Defendant was charged in an indictment with a single count of violating the Georgia Controlled Substances Act (selling cocaine). The evidence adduced at his jury trial revealed that Georgia State Patrol Trooper Shurron Green, then with the Coweta County Sheriff's Department, used a confidential informant to make a controlled buy of crack cocaine in Troup County, Georgia. Trooper Green identified defendant as the seller. The chunky material received from defendant tested "positive for cocaine.
Although defendant took the stand and denied selling cocaine in front of Trooper Green, the jury found him guilty as charged. Defendant's motion for new trial was denied and this appeal followed. Held:
1. Defendant enumerates the general grounds.
"The testimony of a single witness is generally sufficient to establish a fact." OCGA 24-4-8
. "In the case sub judice, the in-court identification of defendant as the seller . . . is sufficient to authorize the jury's finding that defendant is guilty beyond a reasonable doubt of selling crack cocaine as alleged in the indictment. Jackson v. Virginia, 443 U. S. 307 (99 SC 2781, 61 LE2d 560); Rauls v. State, 209 Ga. App. 101
, 102 (2) (432 SE2d 677
)." Moreland v. State, 213 Ga. App. 75 (1) (443 SE2d 701)
At the hearing on defendant's motion, trial counsel defended his decision not to call the confidential informant, despite having had a subpoena issued, "because he [the informant] had given two different statements[, which] in [counsel's] view, it hurt [his client's case] more than it helped. . . ." Moreover, defendant's trial counsel, in the case sub judice, had put up another witness who "could testify to essentially the same facts . . ." as the confidential informant, and whose testimony tended to impeach that of Trooper Green. Trial counsel also prepared defendant prior to defendant's testifying on his own behalf. The reason trial counsel did not put up any character witnesses "is because he [defendant] had [a] previous cocaine possession." Counsel did not interview Trooper Green before trial, but testified that he "tried to call him a number of times and . . . couldn't get him."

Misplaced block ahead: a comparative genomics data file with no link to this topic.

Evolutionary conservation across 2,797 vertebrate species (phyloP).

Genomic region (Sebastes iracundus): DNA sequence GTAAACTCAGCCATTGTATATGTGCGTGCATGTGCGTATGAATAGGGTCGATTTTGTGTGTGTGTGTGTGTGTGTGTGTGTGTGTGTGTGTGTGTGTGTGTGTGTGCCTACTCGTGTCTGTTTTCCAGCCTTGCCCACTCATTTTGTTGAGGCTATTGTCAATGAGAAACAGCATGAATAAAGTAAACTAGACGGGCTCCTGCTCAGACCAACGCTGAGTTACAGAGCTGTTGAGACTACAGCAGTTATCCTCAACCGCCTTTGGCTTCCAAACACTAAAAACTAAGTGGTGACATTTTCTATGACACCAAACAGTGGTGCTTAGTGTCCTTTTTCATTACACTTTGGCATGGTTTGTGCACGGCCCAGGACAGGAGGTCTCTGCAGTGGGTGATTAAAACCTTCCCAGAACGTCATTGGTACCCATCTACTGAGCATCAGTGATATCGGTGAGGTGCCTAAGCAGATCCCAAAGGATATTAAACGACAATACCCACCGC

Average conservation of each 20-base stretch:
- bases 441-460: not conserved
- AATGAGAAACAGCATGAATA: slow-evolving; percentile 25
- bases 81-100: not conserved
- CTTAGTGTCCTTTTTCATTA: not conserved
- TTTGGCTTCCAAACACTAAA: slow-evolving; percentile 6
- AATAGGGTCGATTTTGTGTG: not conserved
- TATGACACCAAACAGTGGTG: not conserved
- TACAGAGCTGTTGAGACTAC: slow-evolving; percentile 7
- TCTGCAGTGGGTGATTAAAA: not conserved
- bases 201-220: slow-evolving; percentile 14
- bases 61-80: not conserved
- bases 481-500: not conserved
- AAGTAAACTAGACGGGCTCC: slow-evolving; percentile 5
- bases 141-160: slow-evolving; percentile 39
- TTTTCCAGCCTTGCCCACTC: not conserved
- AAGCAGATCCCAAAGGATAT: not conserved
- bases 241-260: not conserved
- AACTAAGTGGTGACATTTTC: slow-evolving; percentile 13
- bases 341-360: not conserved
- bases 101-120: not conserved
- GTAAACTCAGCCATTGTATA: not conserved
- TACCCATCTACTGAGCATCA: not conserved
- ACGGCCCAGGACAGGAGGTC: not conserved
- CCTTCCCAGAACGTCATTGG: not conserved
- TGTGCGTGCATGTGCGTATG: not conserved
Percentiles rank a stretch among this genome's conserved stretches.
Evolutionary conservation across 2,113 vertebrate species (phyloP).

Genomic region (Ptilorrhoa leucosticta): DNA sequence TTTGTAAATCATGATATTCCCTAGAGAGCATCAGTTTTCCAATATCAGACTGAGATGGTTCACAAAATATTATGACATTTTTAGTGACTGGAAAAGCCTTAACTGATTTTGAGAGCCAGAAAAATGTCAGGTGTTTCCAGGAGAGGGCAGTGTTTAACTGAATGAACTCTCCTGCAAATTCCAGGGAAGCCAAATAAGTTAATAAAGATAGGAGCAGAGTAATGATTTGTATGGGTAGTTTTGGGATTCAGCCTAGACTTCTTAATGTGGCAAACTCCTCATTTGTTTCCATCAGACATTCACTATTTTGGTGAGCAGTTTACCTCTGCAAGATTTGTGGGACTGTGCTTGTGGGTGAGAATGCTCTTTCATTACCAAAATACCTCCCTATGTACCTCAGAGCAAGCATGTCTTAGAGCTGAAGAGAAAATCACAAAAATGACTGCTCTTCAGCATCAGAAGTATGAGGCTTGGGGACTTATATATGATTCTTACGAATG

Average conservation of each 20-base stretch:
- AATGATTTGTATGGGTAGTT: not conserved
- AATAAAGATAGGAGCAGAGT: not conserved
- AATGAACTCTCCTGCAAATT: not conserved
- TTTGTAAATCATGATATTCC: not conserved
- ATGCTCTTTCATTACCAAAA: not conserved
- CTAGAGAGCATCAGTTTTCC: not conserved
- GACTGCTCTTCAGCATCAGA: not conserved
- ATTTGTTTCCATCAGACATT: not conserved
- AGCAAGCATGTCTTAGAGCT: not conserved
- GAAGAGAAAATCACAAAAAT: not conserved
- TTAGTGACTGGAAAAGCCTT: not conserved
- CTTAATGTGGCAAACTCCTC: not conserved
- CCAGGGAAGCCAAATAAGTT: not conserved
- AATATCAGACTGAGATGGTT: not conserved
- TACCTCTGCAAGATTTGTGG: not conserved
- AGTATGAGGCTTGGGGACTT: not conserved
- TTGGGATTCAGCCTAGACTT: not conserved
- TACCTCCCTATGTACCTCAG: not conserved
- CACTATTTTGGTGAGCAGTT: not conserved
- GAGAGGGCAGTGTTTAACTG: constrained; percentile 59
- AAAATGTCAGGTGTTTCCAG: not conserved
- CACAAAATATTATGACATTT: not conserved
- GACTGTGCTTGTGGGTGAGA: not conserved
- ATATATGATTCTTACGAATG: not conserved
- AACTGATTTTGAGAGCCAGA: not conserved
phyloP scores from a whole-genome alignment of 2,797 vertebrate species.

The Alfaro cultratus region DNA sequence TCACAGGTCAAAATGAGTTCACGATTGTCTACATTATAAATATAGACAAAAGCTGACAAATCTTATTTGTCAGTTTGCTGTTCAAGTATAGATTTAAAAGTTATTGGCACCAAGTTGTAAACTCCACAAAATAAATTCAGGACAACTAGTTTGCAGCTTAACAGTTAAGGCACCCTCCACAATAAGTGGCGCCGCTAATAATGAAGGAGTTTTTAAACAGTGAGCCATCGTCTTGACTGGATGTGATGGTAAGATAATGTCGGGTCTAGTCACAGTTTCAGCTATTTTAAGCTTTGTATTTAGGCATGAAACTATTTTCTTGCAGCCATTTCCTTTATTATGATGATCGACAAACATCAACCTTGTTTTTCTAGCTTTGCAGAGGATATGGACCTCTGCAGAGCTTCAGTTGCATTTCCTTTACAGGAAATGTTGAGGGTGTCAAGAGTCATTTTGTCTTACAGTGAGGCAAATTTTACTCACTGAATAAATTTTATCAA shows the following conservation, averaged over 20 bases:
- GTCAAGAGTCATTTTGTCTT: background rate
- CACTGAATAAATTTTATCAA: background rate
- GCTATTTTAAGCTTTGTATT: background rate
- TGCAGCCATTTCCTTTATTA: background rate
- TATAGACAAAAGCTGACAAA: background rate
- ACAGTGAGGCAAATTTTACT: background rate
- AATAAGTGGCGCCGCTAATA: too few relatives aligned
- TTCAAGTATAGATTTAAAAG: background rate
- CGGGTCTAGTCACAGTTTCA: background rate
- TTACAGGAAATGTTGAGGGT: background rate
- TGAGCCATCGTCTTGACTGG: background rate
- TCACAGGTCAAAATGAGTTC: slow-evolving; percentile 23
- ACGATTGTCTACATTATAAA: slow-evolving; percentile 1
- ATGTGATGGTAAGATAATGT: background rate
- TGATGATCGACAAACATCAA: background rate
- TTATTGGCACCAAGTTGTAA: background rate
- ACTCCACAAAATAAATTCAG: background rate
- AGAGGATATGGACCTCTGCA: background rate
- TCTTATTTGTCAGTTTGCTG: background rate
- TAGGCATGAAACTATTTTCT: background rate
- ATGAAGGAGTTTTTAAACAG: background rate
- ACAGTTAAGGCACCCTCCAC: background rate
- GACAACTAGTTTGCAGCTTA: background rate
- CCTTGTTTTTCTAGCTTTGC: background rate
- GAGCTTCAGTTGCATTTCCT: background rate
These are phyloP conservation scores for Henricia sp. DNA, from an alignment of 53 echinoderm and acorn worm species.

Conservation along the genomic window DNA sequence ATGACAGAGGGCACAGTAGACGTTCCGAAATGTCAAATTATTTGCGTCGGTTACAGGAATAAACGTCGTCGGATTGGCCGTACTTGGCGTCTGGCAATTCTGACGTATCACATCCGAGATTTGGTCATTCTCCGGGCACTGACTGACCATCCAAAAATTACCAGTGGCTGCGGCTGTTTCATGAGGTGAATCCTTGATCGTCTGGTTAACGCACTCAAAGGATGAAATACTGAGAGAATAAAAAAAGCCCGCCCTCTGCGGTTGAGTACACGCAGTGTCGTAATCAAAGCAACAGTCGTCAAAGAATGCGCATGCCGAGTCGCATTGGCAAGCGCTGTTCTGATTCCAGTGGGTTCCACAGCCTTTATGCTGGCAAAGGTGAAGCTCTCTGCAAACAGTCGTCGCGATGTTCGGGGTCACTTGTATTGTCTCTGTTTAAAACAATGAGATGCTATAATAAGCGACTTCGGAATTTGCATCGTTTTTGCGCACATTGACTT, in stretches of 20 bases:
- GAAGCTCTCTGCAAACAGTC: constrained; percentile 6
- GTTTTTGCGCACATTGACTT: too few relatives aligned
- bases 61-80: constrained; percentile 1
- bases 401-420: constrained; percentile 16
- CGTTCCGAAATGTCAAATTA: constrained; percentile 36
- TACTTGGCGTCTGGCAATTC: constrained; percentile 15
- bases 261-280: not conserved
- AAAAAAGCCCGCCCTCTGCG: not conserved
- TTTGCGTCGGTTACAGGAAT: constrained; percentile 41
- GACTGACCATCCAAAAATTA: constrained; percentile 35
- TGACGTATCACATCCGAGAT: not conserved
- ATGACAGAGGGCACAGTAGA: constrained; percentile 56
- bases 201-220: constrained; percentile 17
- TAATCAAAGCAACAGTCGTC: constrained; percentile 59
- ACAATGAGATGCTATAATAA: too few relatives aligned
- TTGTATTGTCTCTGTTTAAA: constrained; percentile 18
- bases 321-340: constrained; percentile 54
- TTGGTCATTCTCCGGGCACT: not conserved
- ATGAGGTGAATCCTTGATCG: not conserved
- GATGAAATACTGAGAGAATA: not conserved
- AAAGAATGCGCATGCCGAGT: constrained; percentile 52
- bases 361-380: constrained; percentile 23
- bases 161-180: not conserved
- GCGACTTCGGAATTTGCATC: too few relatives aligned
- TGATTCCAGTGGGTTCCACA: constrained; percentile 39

"When inadequate representation is alleged, the critical factual inquiry ordinarily relates to whether the defendant had a defense which was not presented; whether trial counsel consulted sufficiently with the accused, and adequately investigated the facts and the law; and whether the omissions charged to trial counsel resulted from inadequate preparation rather than from unwise choices of trial tactics and strategy. Generally, the burden is on the defendant claiming ineffectiveness of counsel to establish (1) his attorney's representation in specified instances fell below an objective standard of reasonableness and (2) there is a reasonable probability that, but for counsel's unprofessional errors, the result of the proceeding would have been different. The trial court's determination that an accused has not been denied effective assistance of counsel will be affirmed on appeal unless that determination is clearly erroneous." (Citations and punctuation omitted.) Johnson v. State, 214 Ga. App. 77 (1) (447 SE2d 74)
In the case sub judice, "[i]t is not necessary to address specifically and individually each and every one of [defendant's] numerous instances of challenged trial tactics. It is sufficient to note that 'strategic choices (made) after thorough investigation . . . are virtually unchallengeable.' Strickland [v. Washington, 466 U. S. 668, 690 (104 SC 2052, 80 LE2d 674)]. [Cit.]" Stephens v. State, 265 Ga. 120
, 121 (2), 122 (453 SE2d 443
). "We have reviewed the transcript of that hearing (at which trial counsel testified) and find sufficient evidence to support the trial court's conclusion that [defendant] failed to show ineffectiveness under the standards of Strickland v. Washington, [supra]. See also Ferrell v. State, 261 Ga. 115
, 119 (3) (401 SE2d 741
) (1991)." Scott v. State, 263 Ga. 300 (2) (432 SE2d 107)
. This enumeration is without merit.